From Introduction to The Politics of Verticality
Weizman introduces the experience of territory in the West Bank, which explodes simple political boundaries and “crashes three-dimensional space into six dimensions– three Jewish and three Arab”.
Since the 1967 war, when Israel occupied the West Bank and the Gaza strip, a colossal project of strategic, territorial and architectural planning has lain at the heart of the Israeli- Palestinian conflict.
The landscape and the built environment became the arena of conflict. Jewish settlements – state-sponsored islands of ‘territorial and personal democracy’, manifestations of the Zionist pioneering ethos – were placed on hilltops overlooking the dense and rapidly changing fabric of the Palestinian cities and villages. ‘First’ and ‘Third’ Worlds spread out in a fragmented patchwork: a territorial ecosystem of externally alienated, internally homogenised enclaves located next to, within, above or below each other.
A new understanding of territory had to be developed to govern the West Bank. The Occupied Territories were no longer seen as a two-dimensional surface, but as a large threedimensional volume, layered with strategic, religious and political strata.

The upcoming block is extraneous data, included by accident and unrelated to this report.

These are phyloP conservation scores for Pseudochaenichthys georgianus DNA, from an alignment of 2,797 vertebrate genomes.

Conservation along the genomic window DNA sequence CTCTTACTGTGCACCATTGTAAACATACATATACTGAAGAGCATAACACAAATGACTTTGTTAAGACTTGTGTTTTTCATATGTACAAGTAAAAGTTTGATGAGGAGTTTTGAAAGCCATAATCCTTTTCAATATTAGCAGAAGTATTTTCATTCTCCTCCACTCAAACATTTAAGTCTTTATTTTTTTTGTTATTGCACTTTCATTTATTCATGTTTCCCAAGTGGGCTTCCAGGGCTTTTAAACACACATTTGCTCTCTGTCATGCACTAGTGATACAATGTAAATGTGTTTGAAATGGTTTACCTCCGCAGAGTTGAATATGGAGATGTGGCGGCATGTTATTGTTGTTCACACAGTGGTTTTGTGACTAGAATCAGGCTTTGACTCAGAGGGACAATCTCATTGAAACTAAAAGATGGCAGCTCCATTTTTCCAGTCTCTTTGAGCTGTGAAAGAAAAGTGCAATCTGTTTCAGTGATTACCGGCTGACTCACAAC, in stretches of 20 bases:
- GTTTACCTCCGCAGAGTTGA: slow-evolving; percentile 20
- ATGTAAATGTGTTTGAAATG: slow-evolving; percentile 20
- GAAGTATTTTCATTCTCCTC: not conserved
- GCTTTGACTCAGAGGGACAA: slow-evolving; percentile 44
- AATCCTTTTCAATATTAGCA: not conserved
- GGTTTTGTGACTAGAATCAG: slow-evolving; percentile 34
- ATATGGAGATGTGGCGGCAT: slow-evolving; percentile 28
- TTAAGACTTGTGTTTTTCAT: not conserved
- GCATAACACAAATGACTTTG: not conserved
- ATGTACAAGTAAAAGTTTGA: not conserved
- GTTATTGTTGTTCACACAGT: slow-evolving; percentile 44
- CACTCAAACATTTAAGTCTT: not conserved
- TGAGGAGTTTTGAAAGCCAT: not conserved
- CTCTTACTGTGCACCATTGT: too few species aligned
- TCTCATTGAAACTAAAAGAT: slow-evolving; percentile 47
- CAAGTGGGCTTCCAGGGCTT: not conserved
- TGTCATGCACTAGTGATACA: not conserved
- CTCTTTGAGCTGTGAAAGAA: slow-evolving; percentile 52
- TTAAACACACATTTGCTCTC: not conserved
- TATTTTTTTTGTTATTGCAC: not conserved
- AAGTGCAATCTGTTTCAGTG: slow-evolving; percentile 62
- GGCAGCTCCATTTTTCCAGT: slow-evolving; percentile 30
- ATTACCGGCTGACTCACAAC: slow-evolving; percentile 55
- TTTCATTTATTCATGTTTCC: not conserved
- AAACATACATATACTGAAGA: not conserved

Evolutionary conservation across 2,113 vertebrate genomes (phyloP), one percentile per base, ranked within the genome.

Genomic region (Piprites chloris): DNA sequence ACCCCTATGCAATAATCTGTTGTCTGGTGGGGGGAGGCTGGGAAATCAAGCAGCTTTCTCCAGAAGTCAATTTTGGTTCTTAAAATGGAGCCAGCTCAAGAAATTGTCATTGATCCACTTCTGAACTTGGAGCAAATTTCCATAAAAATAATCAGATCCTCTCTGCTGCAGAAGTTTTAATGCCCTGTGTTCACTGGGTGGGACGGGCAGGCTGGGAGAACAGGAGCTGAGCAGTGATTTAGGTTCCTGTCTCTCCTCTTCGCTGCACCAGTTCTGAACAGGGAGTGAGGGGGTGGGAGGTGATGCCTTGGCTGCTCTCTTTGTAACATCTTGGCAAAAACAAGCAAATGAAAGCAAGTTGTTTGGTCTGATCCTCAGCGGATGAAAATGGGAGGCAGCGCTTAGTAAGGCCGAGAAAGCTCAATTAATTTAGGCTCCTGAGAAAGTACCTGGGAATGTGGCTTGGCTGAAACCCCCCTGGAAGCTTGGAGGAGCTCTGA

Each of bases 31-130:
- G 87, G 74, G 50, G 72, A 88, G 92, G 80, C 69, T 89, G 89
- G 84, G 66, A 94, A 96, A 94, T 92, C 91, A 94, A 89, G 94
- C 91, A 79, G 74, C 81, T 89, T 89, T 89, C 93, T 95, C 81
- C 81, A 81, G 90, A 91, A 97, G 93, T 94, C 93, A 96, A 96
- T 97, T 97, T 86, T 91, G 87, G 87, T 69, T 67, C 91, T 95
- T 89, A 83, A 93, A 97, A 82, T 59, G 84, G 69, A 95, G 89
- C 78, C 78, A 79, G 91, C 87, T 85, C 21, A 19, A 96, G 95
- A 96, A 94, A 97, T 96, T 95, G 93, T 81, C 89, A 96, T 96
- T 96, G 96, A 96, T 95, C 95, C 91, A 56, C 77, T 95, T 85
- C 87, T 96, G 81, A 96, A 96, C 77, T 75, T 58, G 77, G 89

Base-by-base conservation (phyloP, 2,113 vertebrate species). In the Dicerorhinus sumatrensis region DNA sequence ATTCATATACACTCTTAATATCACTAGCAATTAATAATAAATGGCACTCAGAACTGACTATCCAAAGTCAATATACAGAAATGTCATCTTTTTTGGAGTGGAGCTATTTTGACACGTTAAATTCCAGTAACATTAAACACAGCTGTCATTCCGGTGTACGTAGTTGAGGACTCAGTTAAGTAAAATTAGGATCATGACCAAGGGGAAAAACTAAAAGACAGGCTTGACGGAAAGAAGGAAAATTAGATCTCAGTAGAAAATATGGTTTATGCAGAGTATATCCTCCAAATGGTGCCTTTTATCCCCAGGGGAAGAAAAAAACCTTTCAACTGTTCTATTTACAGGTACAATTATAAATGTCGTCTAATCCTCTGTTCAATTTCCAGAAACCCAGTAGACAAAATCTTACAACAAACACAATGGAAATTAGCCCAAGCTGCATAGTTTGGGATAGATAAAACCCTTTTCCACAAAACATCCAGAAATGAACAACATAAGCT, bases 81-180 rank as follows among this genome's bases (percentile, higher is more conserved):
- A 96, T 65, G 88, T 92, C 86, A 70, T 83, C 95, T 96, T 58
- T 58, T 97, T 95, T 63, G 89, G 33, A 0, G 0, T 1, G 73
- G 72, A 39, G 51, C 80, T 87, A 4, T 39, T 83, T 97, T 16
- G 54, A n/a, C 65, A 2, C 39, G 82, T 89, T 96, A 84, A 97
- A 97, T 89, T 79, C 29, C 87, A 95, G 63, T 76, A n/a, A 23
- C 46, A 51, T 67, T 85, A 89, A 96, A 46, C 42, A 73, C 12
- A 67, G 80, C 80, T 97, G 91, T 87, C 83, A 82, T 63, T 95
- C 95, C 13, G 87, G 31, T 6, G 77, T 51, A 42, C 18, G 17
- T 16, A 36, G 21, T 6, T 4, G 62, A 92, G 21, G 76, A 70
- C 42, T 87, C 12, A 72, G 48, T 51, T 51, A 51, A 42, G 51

New and intricate frontiers were invented, like the temporary borders later drawn up in the Oslo Interim Accord, under which the Palestinian Authority was given control over isolated territorial ‘islands’, but Israel retained control over the airspace above them and the sub-terrain beneath.
This process might be described as the ‘politics of verticality’. It began as a set of ideas, policies, projects and regulations proposed by Israeli state-technocrats, generals, archaeologists, planners and road engineers since the occupation of the West Bank, severing the territory into different, discontinuous layers.[ ... ]
Occupation of the skies gives Israel a presence across the whole spectrum of the electromagnetic field, and enables total observation. The airspace became primarily a place to ‘see’ from, offering the Israeli Air Force an observational vantage point for policing airwaves alive with electromagnetic signals – from the visible to the radio and radar frequencies of the electromagnetic spectrum.
The West Bank must currently be the most intensively observed and photographed terrain in the world. In a ‘vacuum-cleaner’ approach to intelligence gathering, sensors aboard unmanned air vehicles (UAVs), aerial reconnaissance jets, early warning Hawkeye planes, and even an Earth-Observation Image Satellite, snatch most signals out of the air. Every floor in every house, every car, every telephone call or radio transmission, even the smallest event that occurs on the terrain, can thus be monitored, policed or destroyed from the air.
[ ... ]
The aerial policing and execution of Palestinians within their cities was made possible by the integration of these technological advances. And the act of their liquidation is now subject only to will.
If the horrific potential of iron bombing already exhausted the imagination, in this next step of warfare, armies could target individuals within a battlefield or civilians in an urban warfare. Summary executions can be carried out after short meetings between army generals and politicians working their way down ‘wanted’ men lists. This kind of aerial warfare is so personal as to set a new horizon for the horror of war.